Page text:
Provides citations and indexing to articles, books, dissertations, critical editions of literary works, book reviews and collections of essays published worldwide since 1920 pertaining to bibliography and English language and literature. Usage info: Licensed for 4 simultaneous users.
Provides relevant information on authors and their works across literary disciplines and timeframes. Includes full-text resources focusing on plays/drama, poetry, religious literature and children's literature. Also includes volumes of fantasy/science fiction, contemporary literature, world philosophy and religious literature, and literary study guides covering American Literature, English Literature and literary genres.
Indexes critical materials on literature, languages, linguistics, and folklore. Proved access to citations from worldwide publications, including periodicals, books, essay collections, working papers, proceedings, dissertations and bibliographies.
A complete text of the second edition of the Oxford English dictionary with quarterly updates, including revisions not available in any other form. Contains the complete text of the 20-volume second edition together with its 3-volume additions series.
Full-text articles from journals in history and the humanities, the social sciences, and the sciences. Disciplines covered include literature and criticism, history, the visual and performing arts, cultural studies, education, political science, gender studies, economics, and many others. A brief bibliographic description of each title is given. Searches can be conducted across the full text of all journals in the database.
A cross-searchable package of collections covering literatures of place, race, and gender. Includes the collections: Black Short Fiction and Folklore, Black Women Writers, Caribbean Literature, Irish Women Poets of the Romantic Period, Latin American Women Writers, Latino Literature, Scottish Women Poets of the Romantic Period, and South and Southeast Asian Literature.
The mission of the library is to connect people to knowledge across time and space. It is the library’s job to acquire, preserve, organize, and steward this knowledge in a way that makes it accessible for study by all scholars throughout time. To this end, the Hesburgh Libraries contributes to the mission of the University by providing distinctive collections, expertise, services, and spaces that enhance teaching, learning, and research for and in collaboration with the University community.
From the novels of Toni Morrison to the music of Beyoncé Knowles, the cultural prevalence of a transnational black identity, as created by African American women, is more than a product of geographic mobility. Rather, as author Simone C. Drake shows, these constructions illuminate our understanding of a chronically marginalized demographic. In Critical Appropriations, Drake contends that these fluid and hetero-geneous characterizations of black females arise from multiple creative outlets -- literature, film, and music videos -- and reflect African Ameri-can women's evolving concept of home, community, gender, and family. Through a close examination of Toni Morrison's Paradise, Danzy Senna's Caucasia, Gayl Jones's Corregidora, Erna Brodber's Louisiana, and Kasi Lemmons's film Eve's Bayou, as well as Beyoncé Knowles's B-Day album and music-video collaboration with Shakira, "Beautiful Liar," Drake reveals how concepts of hybridity -- whether positioned as créolité, Candomblé, négritude, Latinidad, or Brasilidade -- are appropriated in each work of art as a way of challenging the homogeneous paradigm of black cultural studies. This redefined notion of identity enables African American women to embrace a more complex, transnational blackness that is not only more liberating but also more pertinent to their experiences. Drawing from this borderless exchange of ideas and a richer concept of self, Critical Appropriations offers a rewarding reconsideration of the creative implications for African American women, mapping new directions in black women's studies.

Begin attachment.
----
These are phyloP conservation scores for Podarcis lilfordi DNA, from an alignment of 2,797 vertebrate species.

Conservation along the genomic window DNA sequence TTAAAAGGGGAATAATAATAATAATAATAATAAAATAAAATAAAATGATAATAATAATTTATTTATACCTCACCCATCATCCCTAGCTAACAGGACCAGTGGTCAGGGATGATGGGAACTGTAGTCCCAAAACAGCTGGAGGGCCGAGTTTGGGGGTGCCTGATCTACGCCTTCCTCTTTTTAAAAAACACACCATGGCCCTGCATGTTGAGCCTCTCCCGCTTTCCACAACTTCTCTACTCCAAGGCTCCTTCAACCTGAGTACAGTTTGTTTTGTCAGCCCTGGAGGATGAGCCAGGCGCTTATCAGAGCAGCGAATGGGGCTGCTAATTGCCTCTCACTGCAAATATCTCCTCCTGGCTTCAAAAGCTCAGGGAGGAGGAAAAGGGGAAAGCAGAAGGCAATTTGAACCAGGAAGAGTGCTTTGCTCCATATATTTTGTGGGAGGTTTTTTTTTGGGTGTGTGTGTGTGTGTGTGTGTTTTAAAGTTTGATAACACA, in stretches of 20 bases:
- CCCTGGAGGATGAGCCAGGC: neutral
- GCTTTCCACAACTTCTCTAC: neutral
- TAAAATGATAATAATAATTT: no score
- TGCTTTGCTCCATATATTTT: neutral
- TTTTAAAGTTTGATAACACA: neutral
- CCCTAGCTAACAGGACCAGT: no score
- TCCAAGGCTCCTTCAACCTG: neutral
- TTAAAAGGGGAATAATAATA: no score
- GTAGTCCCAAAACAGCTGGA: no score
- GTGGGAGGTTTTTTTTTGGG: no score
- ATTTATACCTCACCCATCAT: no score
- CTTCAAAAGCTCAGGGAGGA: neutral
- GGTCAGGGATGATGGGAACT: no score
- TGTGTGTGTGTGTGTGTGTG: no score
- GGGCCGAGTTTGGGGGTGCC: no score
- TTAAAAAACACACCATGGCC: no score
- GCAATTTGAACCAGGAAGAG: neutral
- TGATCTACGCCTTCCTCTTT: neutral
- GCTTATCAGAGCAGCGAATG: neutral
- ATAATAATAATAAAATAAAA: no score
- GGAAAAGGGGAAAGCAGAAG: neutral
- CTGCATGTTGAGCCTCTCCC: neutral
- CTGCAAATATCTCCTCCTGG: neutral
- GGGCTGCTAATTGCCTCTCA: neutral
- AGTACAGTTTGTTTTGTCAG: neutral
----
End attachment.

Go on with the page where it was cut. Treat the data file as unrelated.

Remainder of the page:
From the internationally bestselling author who brought us Ender's Game, a brand-new series that instantly draws readers into the dystopian world of Rigg, a teenager who possesses a secret talent that allows him to see the paths of people's pasts. Rigg's only confidant is his father, whose sudden death leaves Rigg completely alone, aside from a sister he's never met. But a chance encounter with Umbo, another teen with a special talent, reveals a startling new aspect to Rigg's abilities, compelling him to reevaluate everything he's ever known. Rigg and Umbo join forces and embark on a quest to find Rigg's sister and discover the true depth and significance of their powers. Because although the pair can change the past, the future is anything but certain....
The Making of the New Negro examines black masculinity in the period of the Harlem Renaissance, a cultural movement that spanned the 1920s and 1930s in America and was marked by an outpouring of African American art, music, theater and literature. The Harlem Renaissance, or New Negro Movement, began attracting extensive academic attention in the 1990s as scholars discovered how complex, significant, and fascinating it was. Drawing on African American texts, archives, unpublished writings, and contemporaneous European discourses, this book highlights both the canonical figures of the New Negro Movement and African American culture such as W. E. B. Dubois, Booker T. Washington, Alain Locke, and Richard Wright, and other writers such as Wallace Thurman, who have not received as much scholarly attention despite their significant contributions to the movement. Anna Pochmara offers a striking combination of thorough literary analysis and historicist investigation in order to provide novel insights into one of the most important periods of black history in the United States.
This text surveys African American poetry between the onset of the Depression and the early days of the Cold War. It considers the relationship between the thematic and formal choices of African American poets, and organized ideology from "proletarian" early 1930s to the "neo-modernist" late 1940s.